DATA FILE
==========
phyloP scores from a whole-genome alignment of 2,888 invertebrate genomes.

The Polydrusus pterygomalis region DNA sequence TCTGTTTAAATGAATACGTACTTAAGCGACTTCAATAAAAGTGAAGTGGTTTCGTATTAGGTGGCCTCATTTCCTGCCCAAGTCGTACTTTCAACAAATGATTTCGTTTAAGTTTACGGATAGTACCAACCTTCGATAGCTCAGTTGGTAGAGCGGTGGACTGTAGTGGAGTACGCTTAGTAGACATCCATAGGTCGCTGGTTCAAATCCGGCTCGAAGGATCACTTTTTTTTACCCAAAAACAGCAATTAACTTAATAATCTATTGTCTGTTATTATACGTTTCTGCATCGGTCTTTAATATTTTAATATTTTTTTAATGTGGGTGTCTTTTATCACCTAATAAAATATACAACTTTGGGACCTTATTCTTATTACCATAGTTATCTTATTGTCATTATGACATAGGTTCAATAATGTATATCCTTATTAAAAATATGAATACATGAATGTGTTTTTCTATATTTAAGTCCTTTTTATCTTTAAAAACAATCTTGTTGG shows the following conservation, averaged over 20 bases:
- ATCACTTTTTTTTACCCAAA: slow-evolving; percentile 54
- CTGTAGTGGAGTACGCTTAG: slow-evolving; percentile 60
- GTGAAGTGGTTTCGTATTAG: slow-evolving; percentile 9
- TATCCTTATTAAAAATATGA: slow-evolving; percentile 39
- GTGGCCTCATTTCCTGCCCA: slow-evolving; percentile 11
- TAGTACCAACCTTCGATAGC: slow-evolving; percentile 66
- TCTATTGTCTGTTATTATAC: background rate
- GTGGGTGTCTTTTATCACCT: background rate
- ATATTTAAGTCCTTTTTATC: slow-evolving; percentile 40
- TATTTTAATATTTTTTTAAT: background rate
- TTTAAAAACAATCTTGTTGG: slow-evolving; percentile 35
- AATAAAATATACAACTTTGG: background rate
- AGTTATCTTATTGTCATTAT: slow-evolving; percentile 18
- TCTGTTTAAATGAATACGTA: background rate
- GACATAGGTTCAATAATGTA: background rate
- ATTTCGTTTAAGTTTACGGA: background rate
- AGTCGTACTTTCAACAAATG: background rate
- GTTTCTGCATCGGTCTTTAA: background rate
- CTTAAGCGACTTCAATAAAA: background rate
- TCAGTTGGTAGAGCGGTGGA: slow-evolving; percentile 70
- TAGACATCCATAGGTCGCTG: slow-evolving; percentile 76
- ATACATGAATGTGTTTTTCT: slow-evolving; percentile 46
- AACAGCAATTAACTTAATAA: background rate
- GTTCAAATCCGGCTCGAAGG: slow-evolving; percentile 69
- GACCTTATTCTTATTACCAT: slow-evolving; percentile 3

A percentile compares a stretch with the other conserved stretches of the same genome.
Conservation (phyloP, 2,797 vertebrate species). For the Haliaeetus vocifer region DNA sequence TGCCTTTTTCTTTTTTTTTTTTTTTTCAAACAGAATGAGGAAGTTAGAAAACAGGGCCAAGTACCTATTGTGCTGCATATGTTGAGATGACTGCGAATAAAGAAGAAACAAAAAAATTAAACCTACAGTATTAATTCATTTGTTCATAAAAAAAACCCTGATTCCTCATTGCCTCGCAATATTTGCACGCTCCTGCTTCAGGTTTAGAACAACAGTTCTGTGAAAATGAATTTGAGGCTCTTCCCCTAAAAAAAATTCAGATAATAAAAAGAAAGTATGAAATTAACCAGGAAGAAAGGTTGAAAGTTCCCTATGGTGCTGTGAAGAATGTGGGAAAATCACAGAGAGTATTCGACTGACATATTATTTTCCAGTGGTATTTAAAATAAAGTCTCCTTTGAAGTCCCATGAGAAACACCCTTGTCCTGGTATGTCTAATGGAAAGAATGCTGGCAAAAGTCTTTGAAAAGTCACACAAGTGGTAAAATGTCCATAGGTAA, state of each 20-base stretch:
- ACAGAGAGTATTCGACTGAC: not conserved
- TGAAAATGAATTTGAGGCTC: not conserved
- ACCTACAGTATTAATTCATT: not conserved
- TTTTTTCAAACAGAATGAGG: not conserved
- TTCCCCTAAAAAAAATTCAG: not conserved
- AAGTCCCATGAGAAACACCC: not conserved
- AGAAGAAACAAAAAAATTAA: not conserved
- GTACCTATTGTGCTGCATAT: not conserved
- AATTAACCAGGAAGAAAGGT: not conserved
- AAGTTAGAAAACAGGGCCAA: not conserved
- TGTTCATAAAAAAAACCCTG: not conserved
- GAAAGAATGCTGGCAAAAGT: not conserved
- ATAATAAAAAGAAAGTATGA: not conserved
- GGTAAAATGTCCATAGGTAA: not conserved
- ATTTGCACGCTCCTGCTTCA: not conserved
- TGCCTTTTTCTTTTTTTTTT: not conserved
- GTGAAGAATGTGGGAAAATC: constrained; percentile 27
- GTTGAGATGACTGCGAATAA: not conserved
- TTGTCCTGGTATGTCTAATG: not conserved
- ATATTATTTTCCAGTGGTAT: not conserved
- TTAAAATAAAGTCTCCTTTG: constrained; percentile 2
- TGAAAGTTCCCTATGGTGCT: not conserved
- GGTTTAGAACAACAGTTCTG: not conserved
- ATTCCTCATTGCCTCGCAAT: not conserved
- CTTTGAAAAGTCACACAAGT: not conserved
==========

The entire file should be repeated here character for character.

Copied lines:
phyloP scores from a whole-genome alignment of 2,888 invertebrate genomes.

The Polydrusus pterygomalis region DNA sequence TCTGTTTAAATGAATACGTACTTAAGCGACTTCAATAAAAGTGAAGTGGTTTCGTATTAGGTGGCCTCATTTCCTGCCCAAGTCGTACTTTCAACAAATGATTTCGTTTAAGTTTACGGATAGTACCAACCTTCGATAGCTCAGTTGGTAGAGCGGTGGACTGTAGTGGAGTACGCTTAGTAGACATCCATAGGTCGCTGGTTCAAATCCGGCTCGAAGGATCACTTTTTTTTACCCAAAAACAGCAATTAACTTAATAATCTATTGTCTGTTATTATACGTTTCTGCATCGGTCTTTAATATTTTAATATTTTTTTAATGTGGGTGTCTTTTATCACCTAATAAAATATACAACTTTGGGACCTTATTCTTATTACCATAGTTATCTTATTGTCATTATGACATAGGTTCAATAATGTATATCCTTATTAAAAATATGAATACATGAATGTGTTTTTCTATATTTAAGTCCTTTTTATCTTTAAAAACAATCTTGTTGG shows the following conservation, averaged over 20 bases:
- ATCACTTTTTTTTACCCAAA: slow-evolving; percentile 54
- CTGTAGTGGAGTACGCTTAG: slow-evolving; percentile 60
- GTGAAGTGGTTTCGTATTAG: slow-evolving; percentile 9
- TATCCTTATTAAAAATATGA: slow-evolving; percentile 39
- GTGGCCTCATTTCCTGCCCA: slow-evolving; percentile 11
- TAGTACCAACCTTCGATAGC: slow-evolving; percentile 66
- TCTATTGTCTGTTATTATAC: background rate
- GTGGGTGTCTTTTATCACCT: background rate
- ATATTTAAGTCCTTTTTATC: slow-evolving; percentile 40
- TATTTTAATATTTTTTTAAT: background rate
- TTTAAAAACAATCTTGTTGG: slow-evolving; percentile 35
- AATAAAATATACAACTTTGG: background rate
- AGTTATCTTATTGTCATTAT: slow-evolving; percentile 18
- TCTGTTTAAATGAATACGTA: background rate
- GACATAGGTTCAATAATGTA: background rate
- ATTTCGTTTAAGTTTACGGA: background rate
- AGTCGTACTTTCAACAAATG: background rate
- GTTTCTGCATCGGTCTTTAA: background rate
- CTTAAGCGACTTCAATAAAA: background rate
- TCAGTTGGTAGAGCGGTGGA: slow-evolving; percentile 70
- TAGACATCCATAGGTCGCTG: slow-evolving; percentile 76
- ATACATGAATGTGTTTTTCT: slow-evolving; percentile 46
- AACAGCAATTAACTTAATAA: background rate
- GTTCAAATCCGGCTCGAAGG: slow-evolving; percentile 69
- GACCTTATTCTTATTACCAT: slow-evolving; percentile 3

A percentile compares a stretch with the other conserved stretches of the same genome.
Conservation (phyloP, 2,797 vertebrate species). For the Haliaeetus vocifer region DNA sequence TGCCTTTTTCTTTTTTTTTTTTTTTTCAAACAGAATGAGGAAGTTAGAAAACAGGGCCAAGTACCTATTGTGCTGCATATGTTGAGATGACTGCGAATAAAGAAGAAACAAAAAAATTAAACCTACAGTATTAATTCATTTGTTCATAAAAAAAACCCTGATTCCTCATTGCCTCGCAATATTTGCACGCTCCTGCTTCAGGTTTAGAACAACAGTTCTGTGAAAATGAATTTGAGGCTCTTCCCCTAAAAAAAATTCAGATAATAAAAAGAAAGTATGAAATTAACCAGGAAGAAAGGTTGAAAGTTCCCTATGGTGCTGTGAAGAATGTGGGAAAATCACAGAGAGTATTCGACTGACATATTATTTTCCAGTGGTATTTAAAATAAAGTCTCCTTTGAAGTCCCATGAGAAACACCCTTGTCCTGGTATGTCTAATGGAAAGAATGCTGGCAAAAGTCTTTGAAAAGTCACACAAGTGGTAAAATGTCCATAGGTAA, state of each 20-base stretch:
- ACAGAGAGTATTCGACTGAC: not conserved
- TGAAAATGAATTTGAGGCTC: not conserved
- ACCTACAGTATTAATTCATT: not conserved
- TTTTTTCAAACAGAATGAGG: not conserved
- TTCCCCTAAAAAAAATTCAG: not conserved
- AAGTCCCATGAGAAACACCC: not conserved
- AGAAGAAACAAAAAAATTAA: not conserved
- GTACCTATTGTGCTGCATAT: not conserved
- AATTAACCAGGAAGAAAGGT: not conserved
- AAGTTAGAAAACAGGGCCAA: not conserved
- TGTTCATAAAAAAAACCCTG: not conserved
- GAAAGAATGCTGGCAAAAGT: not conserved
- ATAATAAAAAGAAAGTATGA: not conserved
- GGTAAAATGTCCATAGGTAA: not conserved
- ATTTGCACGCTCCTGCTTCA: not conserved
- TGCCTTTTTCTTTTTTTTTT: not conserved
- GTGAAGAATGTGGGAAAATC: constrained; percentile 27
- GTTGAGATGACTGCGAATAA: not conserved
- TTGTCCTGGTATGTCTAATG: not conserved
- ATATTATTTTCCAGTGGTAT: not conserved
- TTAAAATAAAGTCTCCTTTG: constrained; percentile 2
- TGAAAGTTCCCTATGGTGCT: not conserved
- GGTTTAGAACAACAGTTCTG: not conserved
- ATTCCTCATTGCCTCGCAAT: not conserved
- CTTTGAAAAGTCACACAAGT: not conserved